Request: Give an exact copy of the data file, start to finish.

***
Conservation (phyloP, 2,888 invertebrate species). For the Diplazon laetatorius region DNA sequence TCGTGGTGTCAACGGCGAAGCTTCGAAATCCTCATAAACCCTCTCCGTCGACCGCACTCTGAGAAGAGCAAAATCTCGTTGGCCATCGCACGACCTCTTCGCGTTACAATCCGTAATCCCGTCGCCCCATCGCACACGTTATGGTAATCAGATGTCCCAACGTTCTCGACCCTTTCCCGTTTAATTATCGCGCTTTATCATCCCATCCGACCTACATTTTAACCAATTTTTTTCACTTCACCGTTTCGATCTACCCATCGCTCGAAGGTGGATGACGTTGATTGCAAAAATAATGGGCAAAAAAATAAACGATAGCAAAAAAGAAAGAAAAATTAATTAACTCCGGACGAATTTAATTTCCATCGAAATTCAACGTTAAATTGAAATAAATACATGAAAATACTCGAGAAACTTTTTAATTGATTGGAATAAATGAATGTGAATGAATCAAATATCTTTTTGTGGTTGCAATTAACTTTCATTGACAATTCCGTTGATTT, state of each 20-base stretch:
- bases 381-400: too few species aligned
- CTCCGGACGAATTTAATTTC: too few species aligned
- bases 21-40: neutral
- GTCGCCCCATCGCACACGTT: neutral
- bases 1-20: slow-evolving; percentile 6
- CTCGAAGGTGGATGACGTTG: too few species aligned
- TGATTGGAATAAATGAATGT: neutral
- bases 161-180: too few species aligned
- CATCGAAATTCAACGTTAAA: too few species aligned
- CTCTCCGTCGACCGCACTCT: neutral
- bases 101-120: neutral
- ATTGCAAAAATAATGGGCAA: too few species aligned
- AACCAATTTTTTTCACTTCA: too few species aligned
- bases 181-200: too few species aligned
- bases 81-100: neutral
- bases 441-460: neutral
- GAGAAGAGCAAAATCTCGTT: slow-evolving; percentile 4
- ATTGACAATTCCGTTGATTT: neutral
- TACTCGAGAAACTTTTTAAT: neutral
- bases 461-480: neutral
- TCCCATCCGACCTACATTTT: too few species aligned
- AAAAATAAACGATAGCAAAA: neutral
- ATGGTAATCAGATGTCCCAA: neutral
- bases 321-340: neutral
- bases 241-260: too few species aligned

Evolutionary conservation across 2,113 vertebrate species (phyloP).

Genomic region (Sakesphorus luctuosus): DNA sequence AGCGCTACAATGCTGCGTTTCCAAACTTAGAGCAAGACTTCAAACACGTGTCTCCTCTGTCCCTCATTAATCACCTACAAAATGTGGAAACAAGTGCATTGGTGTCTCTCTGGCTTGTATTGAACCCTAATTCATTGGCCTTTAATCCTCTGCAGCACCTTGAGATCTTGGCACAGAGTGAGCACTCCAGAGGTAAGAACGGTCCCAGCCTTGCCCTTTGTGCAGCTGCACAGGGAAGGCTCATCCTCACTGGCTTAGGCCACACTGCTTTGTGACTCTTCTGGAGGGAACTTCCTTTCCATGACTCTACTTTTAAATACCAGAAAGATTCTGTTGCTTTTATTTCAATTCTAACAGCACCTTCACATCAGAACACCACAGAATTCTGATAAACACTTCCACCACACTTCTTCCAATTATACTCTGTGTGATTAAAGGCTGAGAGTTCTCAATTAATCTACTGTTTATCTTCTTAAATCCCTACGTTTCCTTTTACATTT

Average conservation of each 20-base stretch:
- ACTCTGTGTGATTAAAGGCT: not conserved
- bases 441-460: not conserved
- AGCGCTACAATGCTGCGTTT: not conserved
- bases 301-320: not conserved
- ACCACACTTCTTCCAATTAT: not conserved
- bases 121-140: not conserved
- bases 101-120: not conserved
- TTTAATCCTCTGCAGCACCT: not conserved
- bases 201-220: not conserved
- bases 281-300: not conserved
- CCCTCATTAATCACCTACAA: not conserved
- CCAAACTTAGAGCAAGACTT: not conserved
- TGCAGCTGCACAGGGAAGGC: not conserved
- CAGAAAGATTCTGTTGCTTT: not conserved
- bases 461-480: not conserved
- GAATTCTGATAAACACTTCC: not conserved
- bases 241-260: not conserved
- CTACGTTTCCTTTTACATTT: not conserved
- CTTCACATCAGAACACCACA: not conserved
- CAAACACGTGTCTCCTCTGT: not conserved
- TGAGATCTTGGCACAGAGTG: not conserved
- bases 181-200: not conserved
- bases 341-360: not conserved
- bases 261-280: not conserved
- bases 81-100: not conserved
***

Conservation (phyloP, 2,888 invertebrate species). For the Diplazon laetatorius region DNA sequence TCGTGGTGTCAACGGCGAAGCTTCGAAATCCTCATAAACCCTCTCCGTCGACCGCACTCTGAGAAGAGCAAAATCTCGTTGGCCATCGCACGACCTCTTCGCGTTACAATCCGTAATCCCGTCGCCCCATCGCACACGTTATGGTAATCAGATGTCCCAACGTTCTCGACCCTTTCCCGTTTAATTATCGCGCTTTATCATCCCATCCGACCTACATTTTAACCAATTTTTTTCACTTCACCGTTTCGATCTACCCATCGCTCGAAGGTGGATGACGTTGATTGCAAAAATAATGGGCAAAAAAATAAACGATAGCAAAAAAGAAAGAAAAATTAATTAACTCCGGACGAATTTAATTTCCATCGAAATTCAACGTTAAATTGAAATAAATACATGAAAATACTCGAGAAACTTTTTAATTGATTGGAATAAATGAATGTGAATGAATCAAATATCTTTTTGTGGTTGCAATTAACTTTCATTGACAATTCCGTTGATTT, state of each 20-base stretch:
- bases 381-400: too few species aligned
- CTCCGGACGAATTTAATTTC: too few species aligned
- bases 21-40: neutral
- GTCGCCCCATCGCACACGTT: neutral
- bases 1-20: slow-evolving; percentile 6
- CTCGAAGGTGGATGACGTTG: too few species aligned
- TGATTGGAATAAATGAATGT: neutral
- bases 161-180: too few species aligned
- CATCGAAATTCAACGTTAAA: too few species aligned
- CTCTCCGTCGACCGCACTCT: neutral
- bases 101-120: neutral
- ATTGCAAAAATAATGGGCAA: too few species aligned
- AACCAATTTTTTTCACTTCA: too few species aligned
- bases 181-200: too few species aligned
- bases 81-100: neutral
- bases 441-460: neutral
- GAGAAGAGCAAAATCTCGTT: slow-evolving; percentile 4
- ATTGACAATTCCGTTGATTT: neutral
- TACTCGAGAAACTTTTTAAT: neutral
- bases 461-480: neutral
- TCCCATCCGACCTACATTTT: too few species aligned
- AAAAATAAACGATAGCAAAA: neutral
- ATGGTAATCAGATGTCCCAA: neutral
- bases 321-340: neutral
- bases 241-260: too few species aligned

Evolutionary conservation across 2,113 vertebrate species (phyloP).

Genomic region (Sakesphorus luctuosus): DNA sequence AGCGCTACAATGCTGCGTTTCCAAACTTAGAGCAAGACTTCAAACACGTGTCTCCTCTGTCCCTCATTAATCACCTACAAAATGTGGAAACAAGTGCATTGGTGTCTCTCTGGCTTGTATTGAACCCTAATTCATTGGCCTTTAATCCTCTGCAGCACCTTGAGATCTTGGCACAGAGTGAGCACTCCAGAGGTAAGAACGGTCCCAGCCTTGCCCTTTGTGCAGCTGCACAGGGAAGGCTCATCCTCACTGGCTTAGGCCACACTGCTTTGTGACTCTTCTGGAGGGAACTTCCTTTCCATGACTCTACTTTTAAATACCAGAAAGATTCTGTTGCTTTTATTTCAATTCTAACAGCACCTTCACATCAGAACACCACAGAATTCTGATAAACACTTCCACCACACTTCTTCCAATTATACTCTGTGTGATTAAAGGCTGAGAGTTCTCAATTAATCTACTGTTTATCTTCTTAAATCCCTACGTTTCCTTTTACATTT

Average conservation of each 20-base stretch:
- ACTCTGTGTGATTAAAGGCT: not conserved
- bases 441-460: not conserved
- AGCGCTACAATGCTGCGTTT: not conserved
- bases 301-320: not conserved
- ACCACACTTCTTCCAATTAT: not conserved
- bases 121-140: not conserved
- bases 101-120: not conserved
- TTTAATCCTCTGCAGCACCT: not conserved
- bases 201-220: not conserved
- bases 281-300: not conserved
- CCCTCATTAATCACCTACAA: not conserved
- CCAAACTTAGAGCAAGACTT: not conserved
- TGCAGCTGCACAGGGAAGGC: not conserved
- CAGAAAGATTCTGTTGCTTT: not conserved
- bases 461-480: not conserved
- GAATTCTGATAAACACTTCC: not conserved
- bases 241-260: not conserved
- CTACGTTTCCTTTTACATTT: not conserved
- CTTCACATCAGAACACCACA: not conserved
- CAAACACGTGTCTCCTCTGT: not conserved
- TGAGATCTTGGCACAGAGTG: not conserved
- bases 181-200: not conserved
- bases 341-360: not conserved
- bases 261-280: not conserved
- bases 81-100: not conserved